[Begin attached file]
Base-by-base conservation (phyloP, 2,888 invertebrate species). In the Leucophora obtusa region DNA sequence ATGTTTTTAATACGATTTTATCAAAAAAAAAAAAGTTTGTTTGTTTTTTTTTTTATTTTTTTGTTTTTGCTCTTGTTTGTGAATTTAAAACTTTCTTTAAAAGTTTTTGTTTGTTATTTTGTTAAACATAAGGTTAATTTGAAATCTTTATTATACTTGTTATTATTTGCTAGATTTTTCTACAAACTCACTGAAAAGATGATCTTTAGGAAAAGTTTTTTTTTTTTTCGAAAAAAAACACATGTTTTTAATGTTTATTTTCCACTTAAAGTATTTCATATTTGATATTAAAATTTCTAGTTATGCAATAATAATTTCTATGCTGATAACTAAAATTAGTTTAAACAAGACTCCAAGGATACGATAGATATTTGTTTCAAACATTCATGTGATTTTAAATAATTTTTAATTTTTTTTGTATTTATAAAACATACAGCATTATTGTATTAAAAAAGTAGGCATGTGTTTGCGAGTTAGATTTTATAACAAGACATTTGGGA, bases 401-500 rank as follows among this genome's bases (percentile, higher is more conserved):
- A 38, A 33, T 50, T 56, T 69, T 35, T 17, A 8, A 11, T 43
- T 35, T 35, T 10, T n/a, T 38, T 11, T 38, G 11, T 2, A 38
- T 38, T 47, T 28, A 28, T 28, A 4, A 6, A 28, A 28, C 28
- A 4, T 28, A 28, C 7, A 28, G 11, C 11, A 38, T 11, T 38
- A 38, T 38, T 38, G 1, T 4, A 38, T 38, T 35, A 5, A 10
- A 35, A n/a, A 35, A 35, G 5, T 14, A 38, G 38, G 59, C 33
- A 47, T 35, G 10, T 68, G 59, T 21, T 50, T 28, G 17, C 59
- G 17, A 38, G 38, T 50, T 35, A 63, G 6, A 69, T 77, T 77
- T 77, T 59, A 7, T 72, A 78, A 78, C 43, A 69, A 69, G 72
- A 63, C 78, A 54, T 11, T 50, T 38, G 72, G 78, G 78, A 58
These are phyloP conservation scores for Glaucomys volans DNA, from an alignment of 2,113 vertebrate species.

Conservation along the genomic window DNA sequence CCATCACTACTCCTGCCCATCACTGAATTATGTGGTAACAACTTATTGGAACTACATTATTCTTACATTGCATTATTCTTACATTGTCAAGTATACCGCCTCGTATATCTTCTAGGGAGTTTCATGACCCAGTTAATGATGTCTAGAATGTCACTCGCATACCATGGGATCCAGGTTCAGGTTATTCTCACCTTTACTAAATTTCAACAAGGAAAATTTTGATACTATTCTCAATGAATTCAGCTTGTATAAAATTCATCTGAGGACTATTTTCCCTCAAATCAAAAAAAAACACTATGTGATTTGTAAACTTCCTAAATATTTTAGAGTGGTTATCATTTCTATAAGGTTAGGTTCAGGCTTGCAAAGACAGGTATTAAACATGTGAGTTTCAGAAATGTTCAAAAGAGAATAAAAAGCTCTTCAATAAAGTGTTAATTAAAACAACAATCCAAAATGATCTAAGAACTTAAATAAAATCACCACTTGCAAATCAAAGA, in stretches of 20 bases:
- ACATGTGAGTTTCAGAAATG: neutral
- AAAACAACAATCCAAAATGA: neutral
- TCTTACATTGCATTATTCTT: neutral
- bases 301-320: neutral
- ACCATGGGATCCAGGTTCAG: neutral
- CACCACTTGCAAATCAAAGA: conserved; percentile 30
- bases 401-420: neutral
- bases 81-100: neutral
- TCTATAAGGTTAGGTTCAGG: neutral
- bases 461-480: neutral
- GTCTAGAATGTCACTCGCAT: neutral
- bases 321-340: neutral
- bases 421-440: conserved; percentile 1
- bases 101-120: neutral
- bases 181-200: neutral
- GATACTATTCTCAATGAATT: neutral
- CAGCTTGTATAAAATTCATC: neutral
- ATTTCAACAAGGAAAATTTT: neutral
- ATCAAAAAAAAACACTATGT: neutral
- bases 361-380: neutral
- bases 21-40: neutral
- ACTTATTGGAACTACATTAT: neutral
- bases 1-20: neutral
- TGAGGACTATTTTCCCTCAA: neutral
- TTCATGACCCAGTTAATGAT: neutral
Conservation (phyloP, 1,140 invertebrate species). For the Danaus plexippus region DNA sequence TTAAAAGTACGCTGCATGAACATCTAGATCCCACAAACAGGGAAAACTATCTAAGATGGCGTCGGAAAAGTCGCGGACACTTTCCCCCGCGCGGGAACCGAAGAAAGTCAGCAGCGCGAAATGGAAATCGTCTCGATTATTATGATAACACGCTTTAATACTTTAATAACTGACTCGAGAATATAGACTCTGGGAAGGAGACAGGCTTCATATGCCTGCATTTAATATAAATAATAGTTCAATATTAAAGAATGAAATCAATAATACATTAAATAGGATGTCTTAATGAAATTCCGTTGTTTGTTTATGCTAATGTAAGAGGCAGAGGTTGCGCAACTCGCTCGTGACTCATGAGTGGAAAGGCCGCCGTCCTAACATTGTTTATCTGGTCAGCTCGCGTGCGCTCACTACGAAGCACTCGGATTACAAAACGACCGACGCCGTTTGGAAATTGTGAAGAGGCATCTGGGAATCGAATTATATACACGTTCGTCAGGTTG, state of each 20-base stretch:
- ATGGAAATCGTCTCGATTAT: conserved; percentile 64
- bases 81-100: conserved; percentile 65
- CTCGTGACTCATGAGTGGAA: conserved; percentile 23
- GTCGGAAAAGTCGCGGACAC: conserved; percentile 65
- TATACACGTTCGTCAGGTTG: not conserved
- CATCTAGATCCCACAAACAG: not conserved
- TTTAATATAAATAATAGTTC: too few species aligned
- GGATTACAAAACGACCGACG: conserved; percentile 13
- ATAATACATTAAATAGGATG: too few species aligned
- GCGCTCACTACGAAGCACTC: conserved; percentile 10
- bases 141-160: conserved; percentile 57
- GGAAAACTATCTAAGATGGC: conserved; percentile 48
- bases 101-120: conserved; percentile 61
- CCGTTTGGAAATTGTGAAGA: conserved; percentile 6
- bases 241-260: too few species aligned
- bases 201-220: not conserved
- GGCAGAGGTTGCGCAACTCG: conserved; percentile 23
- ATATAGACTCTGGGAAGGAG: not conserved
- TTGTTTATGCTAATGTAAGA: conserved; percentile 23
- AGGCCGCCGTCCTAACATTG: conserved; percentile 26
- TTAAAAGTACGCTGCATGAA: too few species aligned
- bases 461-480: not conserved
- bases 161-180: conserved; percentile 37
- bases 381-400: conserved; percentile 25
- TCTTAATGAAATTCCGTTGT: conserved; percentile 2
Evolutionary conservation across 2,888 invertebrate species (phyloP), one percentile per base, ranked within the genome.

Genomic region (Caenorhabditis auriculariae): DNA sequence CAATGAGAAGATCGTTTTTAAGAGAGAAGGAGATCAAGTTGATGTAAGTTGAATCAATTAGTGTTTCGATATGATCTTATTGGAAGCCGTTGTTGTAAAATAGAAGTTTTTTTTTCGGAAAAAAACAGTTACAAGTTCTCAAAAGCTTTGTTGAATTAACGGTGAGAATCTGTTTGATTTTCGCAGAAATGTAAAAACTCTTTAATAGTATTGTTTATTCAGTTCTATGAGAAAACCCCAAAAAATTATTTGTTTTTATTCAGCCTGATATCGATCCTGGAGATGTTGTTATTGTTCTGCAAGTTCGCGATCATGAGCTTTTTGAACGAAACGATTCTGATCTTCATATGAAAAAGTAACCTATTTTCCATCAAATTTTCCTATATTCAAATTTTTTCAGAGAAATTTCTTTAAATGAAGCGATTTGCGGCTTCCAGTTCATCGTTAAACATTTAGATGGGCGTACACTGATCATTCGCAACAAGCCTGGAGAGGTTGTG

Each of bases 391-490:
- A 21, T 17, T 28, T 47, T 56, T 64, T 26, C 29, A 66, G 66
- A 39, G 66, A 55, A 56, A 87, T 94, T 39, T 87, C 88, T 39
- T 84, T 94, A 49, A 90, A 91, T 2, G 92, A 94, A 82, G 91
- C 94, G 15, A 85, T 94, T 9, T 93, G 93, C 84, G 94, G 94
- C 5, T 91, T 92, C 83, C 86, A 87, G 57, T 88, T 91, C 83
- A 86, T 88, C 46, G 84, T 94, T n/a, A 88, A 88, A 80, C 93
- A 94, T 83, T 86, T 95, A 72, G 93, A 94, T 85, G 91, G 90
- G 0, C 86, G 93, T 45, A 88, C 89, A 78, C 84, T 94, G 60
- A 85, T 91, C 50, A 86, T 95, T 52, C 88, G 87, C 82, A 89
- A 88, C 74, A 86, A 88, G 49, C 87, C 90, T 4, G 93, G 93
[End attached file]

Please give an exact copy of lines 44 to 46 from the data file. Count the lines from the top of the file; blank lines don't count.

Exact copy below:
- TATACACGTTCGTCAGGTTG: not conserved
- CATCTAGATCCCACAAACAG: not conserved
- TTTAATATAAATAATAGTTC: too few species aligned